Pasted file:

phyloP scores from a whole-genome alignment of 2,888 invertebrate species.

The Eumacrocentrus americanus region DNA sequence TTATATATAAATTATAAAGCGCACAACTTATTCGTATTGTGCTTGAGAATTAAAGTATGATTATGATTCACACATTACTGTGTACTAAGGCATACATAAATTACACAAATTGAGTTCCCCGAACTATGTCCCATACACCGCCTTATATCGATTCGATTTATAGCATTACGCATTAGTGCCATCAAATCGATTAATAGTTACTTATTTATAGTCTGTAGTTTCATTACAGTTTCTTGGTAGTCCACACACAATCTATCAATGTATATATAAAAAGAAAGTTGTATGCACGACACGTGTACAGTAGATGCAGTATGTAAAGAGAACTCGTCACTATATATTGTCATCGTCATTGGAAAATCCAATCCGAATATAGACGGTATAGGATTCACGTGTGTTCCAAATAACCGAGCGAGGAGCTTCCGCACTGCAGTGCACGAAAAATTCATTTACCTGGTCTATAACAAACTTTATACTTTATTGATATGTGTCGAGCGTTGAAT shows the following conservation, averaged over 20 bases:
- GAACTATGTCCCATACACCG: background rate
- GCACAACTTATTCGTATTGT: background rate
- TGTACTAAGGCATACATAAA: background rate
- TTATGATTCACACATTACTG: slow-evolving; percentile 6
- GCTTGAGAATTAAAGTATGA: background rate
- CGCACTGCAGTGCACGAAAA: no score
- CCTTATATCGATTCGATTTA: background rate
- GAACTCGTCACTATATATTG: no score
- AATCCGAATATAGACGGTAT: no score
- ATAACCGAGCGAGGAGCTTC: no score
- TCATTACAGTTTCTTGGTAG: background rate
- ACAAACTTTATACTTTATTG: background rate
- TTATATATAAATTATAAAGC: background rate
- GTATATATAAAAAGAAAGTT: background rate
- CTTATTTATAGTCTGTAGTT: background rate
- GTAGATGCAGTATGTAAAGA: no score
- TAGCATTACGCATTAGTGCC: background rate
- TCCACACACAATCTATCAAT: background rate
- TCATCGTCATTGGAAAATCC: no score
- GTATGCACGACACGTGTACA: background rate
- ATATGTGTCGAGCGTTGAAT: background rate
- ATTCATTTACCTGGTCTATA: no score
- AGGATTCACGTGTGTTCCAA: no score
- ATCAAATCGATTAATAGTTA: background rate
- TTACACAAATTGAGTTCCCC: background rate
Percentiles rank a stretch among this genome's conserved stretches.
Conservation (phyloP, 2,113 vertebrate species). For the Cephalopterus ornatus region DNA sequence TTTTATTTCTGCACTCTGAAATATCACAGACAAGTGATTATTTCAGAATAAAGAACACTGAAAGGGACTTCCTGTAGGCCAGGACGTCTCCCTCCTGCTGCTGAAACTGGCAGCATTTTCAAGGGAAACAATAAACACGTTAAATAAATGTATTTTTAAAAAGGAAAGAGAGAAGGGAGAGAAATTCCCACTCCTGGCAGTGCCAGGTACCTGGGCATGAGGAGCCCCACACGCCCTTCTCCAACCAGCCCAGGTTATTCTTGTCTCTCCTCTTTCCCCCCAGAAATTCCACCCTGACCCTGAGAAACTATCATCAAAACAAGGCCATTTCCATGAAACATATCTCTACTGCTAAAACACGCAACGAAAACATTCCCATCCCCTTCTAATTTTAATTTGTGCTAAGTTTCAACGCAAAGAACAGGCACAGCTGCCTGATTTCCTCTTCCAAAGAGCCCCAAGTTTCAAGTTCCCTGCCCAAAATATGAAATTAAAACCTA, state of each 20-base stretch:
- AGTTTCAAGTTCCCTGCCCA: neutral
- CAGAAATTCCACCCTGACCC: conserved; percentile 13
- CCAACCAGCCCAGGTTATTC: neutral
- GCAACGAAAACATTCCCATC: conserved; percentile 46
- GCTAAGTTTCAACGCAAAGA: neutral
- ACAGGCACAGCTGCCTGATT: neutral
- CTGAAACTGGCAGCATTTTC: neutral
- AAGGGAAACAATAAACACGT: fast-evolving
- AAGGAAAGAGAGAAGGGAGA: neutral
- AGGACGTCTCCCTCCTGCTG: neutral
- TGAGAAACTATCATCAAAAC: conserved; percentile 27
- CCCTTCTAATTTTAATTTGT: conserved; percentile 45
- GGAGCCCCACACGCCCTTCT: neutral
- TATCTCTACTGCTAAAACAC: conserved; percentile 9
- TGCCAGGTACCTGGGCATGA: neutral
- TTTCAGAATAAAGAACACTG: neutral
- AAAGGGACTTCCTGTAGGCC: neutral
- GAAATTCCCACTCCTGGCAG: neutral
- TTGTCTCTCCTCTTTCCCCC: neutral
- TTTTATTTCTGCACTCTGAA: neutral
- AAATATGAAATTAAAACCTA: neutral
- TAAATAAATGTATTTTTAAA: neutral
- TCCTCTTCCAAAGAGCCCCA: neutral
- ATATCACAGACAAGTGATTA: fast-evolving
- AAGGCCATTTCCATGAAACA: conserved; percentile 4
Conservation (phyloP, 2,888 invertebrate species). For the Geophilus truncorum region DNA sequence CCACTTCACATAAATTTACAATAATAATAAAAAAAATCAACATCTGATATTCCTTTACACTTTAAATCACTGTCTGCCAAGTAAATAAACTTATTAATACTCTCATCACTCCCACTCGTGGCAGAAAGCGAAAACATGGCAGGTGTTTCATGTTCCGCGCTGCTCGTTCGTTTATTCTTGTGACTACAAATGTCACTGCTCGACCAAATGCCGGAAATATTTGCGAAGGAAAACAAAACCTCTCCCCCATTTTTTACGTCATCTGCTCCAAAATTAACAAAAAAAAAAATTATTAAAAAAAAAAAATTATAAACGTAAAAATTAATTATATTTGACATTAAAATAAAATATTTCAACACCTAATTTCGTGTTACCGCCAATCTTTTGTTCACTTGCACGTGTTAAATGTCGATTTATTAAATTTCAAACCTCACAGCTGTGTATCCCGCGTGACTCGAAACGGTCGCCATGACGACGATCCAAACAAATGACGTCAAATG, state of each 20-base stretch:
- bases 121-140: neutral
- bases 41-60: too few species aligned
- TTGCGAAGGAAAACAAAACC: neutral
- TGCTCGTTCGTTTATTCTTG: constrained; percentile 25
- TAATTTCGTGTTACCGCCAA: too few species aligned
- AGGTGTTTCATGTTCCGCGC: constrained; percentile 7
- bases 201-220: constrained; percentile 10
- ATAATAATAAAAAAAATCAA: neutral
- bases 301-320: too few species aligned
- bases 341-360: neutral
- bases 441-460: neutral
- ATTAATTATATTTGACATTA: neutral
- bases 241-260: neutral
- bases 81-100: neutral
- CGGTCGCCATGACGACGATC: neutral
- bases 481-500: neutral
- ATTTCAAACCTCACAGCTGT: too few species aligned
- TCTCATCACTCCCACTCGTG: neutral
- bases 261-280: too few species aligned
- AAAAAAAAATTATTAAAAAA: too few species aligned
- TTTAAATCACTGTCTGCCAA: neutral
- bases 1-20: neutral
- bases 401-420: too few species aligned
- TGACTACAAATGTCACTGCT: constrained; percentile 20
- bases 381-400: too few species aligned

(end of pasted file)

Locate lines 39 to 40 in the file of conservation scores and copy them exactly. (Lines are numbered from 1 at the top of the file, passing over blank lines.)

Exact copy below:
- AGGACGTCTCCCTCCTGCTG: neutral
- TGAGAAACTATCATCAAAAC: conserved; percentile 27